ETF firms see growth in self-indexing amid fee pressure

With returns having steadily fallen in recent years, fund management fees have come under closer scrutiny. Index licensing is one area where ETF providers are looking to reduce costs.
ETF firms see growth in self-indexing amid fee pressure

Exchange-traded fund providers are increasingly looking at self-indexing as a way to reduce costs, amid continued downward pressure on fees charged for asset management as returns have steadily fallen in recent years.

A major cost for ETFs is the licensing of mainstream indexes run by the likes of FTSE, MSCI and Standard & Poor’s, whose revenues from licensing have been growing strongly (by 11% on average in 2016). There have been reports that some of the big ETF providers are looking at alternatives.

The Financial Times reported on May 24 that some of the large managers had floated the idea of forming an industry “co-operative” to create indexes rivalling those of the big players such as FTSE, MSCI and Standard & Poor's. 

State Street Global Advisors, one of the biggest ETF providers, is considering making more use of self-indexing, said Susan Darroch, the US firm's Asia-Pacific head of global equity beta solutions. “It’s certainly a way of reducing the fee burden, and if that gives a good outcome for investors then it’s certainly something that is worthwhile looking into,” she told AsianInvestor.

But Sydney-based Darroch said she had not been privy to any discussions between ETF providers looking to act collectively to create their own indices.

For its part, BlackRock's iShares, the world's biggest ETF provider by assets, is not considering any move that would cut the mainstream index providers out of the mix, said a spokesperson for the firm.

Darroch noted that it would certainly be possible for firms, individually or as a group, to devise alternative cap-weighted broad market indexes no different from those provided by mainstream index providers. They would still need to be investable and use the cap-weighted concept, she said.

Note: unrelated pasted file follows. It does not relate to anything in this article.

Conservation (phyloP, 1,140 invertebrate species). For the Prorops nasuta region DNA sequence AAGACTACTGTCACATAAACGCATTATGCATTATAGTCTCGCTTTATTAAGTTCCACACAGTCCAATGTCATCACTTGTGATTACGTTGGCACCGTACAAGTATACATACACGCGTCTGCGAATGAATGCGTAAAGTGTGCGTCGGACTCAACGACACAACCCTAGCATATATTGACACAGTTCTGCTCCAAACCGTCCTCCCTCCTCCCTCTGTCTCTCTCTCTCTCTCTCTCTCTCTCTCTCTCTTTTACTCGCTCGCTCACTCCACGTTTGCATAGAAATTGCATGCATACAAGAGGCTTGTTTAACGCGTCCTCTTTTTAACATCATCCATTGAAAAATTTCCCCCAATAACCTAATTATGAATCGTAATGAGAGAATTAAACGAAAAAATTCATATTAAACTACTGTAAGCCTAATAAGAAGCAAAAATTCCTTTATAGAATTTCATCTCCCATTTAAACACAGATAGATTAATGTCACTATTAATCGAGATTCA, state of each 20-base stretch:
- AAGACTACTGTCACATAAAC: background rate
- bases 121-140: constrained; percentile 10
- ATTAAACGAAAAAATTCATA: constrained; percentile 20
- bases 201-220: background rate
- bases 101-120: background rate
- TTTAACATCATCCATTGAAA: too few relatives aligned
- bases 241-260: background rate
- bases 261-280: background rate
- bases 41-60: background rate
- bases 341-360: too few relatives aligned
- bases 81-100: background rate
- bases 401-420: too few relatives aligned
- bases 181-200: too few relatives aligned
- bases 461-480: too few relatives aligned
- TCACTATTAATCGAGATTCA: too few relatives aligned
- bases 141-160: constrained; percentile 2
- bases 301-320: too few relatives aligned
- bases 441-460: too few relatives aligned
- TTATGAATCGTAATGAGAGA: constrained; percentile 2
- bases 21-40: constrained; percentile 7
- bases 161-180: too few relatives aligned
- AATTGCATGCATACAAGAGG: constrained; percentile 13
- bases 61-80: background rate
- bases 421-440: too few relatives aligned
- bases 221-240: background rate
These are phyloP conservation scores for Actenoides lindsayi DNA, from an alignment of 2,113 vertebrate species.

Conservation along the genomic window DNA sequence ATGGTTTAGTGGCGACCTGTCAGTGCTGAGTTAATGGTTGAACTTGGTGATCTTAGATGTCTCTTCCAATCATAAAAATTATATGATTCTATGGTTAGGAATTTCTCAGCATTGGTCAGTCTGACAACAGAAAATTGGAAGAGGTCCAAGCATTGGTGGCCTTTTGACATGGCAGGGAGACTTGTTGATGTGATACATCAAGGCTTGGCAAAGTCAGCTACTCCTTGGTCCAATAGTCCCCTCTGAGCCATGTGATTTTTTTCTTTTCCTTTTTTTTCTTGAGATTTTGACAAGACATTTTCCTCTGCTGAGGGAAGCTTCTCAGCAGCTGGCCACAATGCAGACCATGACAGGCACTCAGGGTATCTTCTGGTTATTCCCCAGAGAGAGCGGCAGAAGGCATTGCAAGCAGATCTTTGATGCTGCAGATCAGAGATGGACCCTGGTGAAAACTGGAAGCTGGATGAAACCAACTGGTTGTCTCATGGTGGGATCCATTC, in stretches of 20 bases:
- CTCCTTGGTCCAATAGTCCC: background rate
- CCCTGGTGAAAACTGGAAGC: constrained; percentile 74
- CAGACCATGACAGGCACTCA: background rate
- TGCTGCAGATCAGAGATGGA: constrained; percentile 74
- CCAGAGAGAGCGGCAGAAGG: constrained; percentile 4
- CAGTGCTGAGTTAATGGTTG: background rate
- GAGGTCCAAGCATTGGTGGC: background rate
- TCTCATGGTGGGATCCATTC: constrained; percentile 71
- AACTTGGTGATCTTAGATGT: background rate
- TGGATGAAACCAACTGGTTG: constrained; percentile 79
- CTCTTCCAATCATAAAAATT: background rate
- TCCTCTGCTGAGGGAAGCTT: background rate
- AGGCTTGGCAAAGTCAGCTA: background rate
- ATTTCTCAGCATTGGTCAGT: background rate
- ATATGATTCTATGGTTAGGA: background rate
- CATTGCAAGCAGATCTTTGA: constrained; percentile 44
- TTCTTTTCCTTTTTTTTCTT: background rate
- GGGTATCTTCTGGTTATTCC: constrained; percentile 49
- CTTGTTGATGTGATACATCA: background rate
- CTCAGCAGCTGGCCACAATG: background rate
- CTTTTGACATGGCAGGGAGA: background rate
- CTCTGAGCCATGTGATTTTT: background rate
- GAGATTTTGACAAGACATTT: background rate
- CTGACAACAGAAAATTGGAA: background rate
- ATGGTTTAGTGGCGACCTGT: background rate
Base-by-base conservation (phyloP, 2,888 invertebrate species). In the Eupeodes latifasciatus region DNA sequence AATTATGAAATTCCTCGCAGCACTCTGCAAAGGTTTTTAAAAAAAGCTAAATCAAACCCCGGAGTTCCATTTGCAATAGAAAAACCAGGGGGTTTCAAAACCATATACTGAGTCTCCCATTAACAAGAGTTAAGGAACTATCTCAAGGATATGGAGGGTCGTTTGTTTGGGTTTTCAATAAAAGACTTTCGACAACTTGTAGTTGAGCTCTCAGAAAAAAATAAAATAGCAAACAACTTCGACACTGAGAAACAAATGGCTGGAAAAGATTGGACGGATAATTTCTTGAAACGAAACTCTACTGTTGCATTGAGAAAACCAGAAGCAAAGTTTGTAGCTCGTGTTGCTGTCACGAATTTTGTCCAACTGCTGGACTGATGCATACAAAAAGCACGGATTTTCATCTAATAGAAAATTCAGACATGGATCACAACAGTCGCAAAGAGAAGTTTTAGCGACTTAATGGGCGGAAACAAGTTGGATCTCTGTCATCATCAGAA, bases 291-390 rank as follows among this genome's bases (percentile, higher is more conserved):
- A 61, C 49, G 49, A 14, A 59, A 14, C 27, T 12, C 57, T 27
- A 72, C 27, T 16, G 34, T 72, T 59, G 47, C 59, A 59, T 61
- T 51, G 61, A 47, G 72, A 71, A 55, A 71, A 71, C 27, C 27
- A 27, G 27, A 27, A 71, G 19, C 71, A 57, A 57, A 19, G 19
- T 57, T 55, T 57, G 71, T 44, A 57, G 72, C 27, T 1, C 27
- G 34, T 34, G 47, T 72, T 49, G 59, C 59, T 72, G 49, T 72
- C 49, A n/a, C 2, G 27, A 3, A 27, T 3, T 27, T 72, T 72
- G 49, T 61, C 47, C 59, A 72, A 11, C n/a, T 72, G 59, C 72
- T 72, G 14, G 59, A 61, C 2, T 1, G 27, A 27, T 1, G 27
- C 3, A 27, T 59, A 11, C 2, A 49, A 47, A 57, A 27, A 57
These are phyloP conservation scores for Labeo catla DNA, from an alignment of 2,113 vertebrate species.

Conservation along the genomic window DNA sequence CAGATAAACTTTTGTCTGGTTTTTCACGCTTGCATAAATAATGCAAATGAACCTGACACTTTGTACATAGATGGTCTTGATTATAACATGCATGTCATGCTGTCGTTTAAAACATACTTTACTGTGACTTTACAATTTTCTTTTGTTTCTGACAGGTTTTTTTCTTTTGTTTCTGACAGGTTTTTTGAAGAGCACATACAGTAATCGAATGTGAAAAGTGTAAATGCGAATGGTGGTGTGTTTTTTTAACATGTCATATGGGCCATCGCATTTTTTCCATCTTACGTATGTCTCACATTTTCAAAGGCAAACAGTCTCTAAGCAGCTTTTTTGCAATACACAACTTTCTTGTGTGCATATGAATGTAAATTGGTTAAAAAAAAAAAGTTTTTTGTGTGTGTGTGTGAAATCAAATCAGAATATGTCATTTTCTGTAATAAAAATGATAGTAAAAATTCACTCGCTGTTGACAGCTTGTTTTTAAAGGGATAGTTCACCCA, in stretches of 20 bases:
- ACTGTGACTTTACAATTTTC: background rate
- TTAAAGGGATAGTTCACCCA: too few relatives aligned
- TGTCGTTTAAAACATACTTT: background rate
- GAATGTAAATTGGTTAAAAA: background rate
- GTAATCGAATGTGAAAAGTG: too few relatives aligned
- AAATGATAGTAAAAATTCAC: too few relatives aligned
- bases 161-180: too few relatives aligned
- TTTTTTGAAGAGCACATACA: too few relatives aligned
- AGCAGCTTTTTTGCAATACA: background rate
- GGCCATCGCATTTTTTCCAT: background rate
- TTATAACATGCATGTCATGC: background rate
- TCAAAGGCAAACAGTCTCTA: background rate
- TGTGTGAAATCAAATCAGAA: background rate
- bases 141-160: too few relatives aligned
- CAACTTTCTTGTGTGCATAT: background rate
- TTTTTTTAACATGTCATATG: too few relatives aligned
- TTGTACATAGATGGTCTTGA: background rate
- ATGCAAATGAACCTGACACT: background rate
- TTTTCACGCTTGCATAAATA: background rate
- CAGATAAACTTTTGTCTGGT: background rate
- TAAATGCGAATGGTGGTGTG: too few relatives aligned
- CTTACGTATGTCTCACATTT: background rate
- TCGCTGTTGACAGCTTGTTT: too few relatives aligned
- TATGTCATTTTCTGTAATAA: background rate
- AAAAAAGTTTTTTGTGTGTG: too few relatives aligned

“But I don’t know that self-indexing has to be competing for a big broad index that is out there already,” she added. “In many cases, we are creating an index because there’s nothing out there in the market that is reflective of what the client wanted.”

New index ideas

Increasingly, new ETF products are centred around concepts such as smart beta and environmental, social and governance (ESG) factors, said Darroch, and those are the factors that are changing the nature of investing.

SSGA has developed its own indexes in such areas, she added, citing one based on the gender and diversity of the management team at different companies. It is based on data showing that companies that have more diverse senior management in terms of gender tend to perform better in the long run, she noted.

Moreover, US-based Van Eck, which runs the Vector ETF range, has its own independent, third-party indexing business.

And many smaller index providers have come to market with bespoke and thematic products, noted Tobias Bland, chief executive of Hong Kong fund house Enhanced Investment Products. He cited as an example ETFs that track companies involved in robotics and automation.

Ultimately, said Bland, “the [fund manager] is much more interested in what the ETF does than who the index provider is”.

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